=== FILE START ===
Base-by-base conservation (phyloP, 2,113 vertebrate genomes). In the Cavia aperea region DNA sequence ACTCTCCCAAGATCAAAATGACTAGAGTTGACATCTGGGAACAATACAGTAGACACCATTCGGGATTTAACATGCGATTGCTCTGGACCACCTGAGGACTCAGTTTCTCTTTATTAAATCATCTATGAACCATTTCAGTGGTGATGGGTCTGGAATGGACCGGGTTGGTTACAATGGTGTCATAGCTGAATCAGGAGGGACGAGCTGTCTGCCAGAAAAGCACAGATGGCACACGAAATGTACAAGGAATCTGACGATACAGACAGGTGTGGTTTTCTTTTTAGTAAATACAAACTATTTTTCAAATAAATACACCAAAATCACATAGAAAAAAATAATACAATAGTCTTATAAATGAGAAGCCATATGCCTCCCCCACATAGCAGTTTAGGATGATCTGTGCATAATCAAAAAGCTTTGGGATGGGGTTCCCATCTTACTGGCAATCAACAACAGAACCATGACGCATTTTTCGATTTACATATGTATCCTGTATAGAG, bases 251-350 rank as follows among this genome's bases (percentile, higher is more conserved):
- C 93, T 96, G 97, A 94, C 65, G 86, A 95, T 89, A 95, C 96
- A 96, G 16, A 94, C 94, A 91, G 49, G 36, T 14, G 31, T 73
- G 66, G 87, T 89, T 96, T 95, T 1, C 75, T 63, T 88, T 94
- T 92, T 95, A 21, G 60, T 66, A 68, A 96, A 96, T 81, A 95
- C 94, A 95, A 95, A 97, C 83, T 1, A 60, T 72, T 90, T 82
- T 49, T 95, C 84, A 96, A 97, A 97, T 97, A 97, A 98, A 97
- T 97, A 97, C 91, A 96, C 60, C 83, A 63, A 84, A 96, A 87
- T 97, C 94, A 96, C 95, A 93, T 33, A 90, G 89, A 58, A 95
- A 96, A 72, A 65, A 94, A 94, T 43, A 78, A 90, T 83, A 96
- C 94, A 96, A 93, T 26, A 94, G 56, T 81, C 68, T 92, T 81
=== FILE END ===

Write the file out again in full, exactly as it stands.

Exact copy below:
Base-by-base conservation (phyloP, 2,113 vertebrate genomes). In the Cavia aperea region DNA sequence ACTCTCCCAAGATCAAAATGACTAGAGTTGACATCTGGGAACAATACAGTAGACACCATTCGGGATTTAACATGCGATTGCTCTGGACCACCTGAGGACTCAGTTTCTCTTTATTAAATCATCTATGAACCATTTCAGTGGTGATGGGTCTGGAATGGACCGGGTTGGTTACAATGGTGTCATAGCTGAATCAGGAGGGACGAGCTGTCTGCCAGAAAAGCACAGATGGCACACGAAATGTACAAGGAATCTGACGATACAGACAGGTGTGGTTTTCTTTTTAGTAAATACAAACTATTTTTCAAATAAATACACCAAAATCACATAGAAAAAAATAATACAATAGTCTTATAAATGAGAAGCCATATGCCTCCCCCACATAGCAGTTTAGGATGATCTGTGCATAATCAAAAAGCTTTGGGATGGGGTTCCCATCTTACTGGCAATCAACAACAGAACCATGACGCATTTTTCGATTTACATATGTATCCTGTATAGAG, bases 251-350 rank as follows among this genome's bases (percentile, higher is more conserved):
- C 93, T 96, G 97, A 94, C 65, G 86, A 95, T 89, A 95, C 96
- A 96, G 16, A 94, C 94, A 91, G 49, G 36, T 14, G 31, T 73
- G 66, G 87, T 89, T 96, T 95, T 1, C 75, T 63, T 88, T 94
- T 92, T 95, A 21, G 60, T 66, A 68, A 96, A 96, T 81, A 95
- C 94, A 95, A 95, A 97, C 83, T 1, A 60, T 72, T 90, T 82
- T 49, T 95, C 84, A 96, A 97, A 97, T 97, A 97, A 98, A 97
- T 97, A 97, C 91, A 96, C 60, C 83, A 63, A 84, A 96, A 87
- T 97, C 94, A 96, C 95, A 93, T 33, A 90, G 89, A 58, A 95
- A 96, A 72, A 65, A 94, A 94, T 43, A 78, A 90, T 83, A 96
- C 94, A 96, A 93, T 26, A 94, G 56, T 81, C 68, T 92, T 81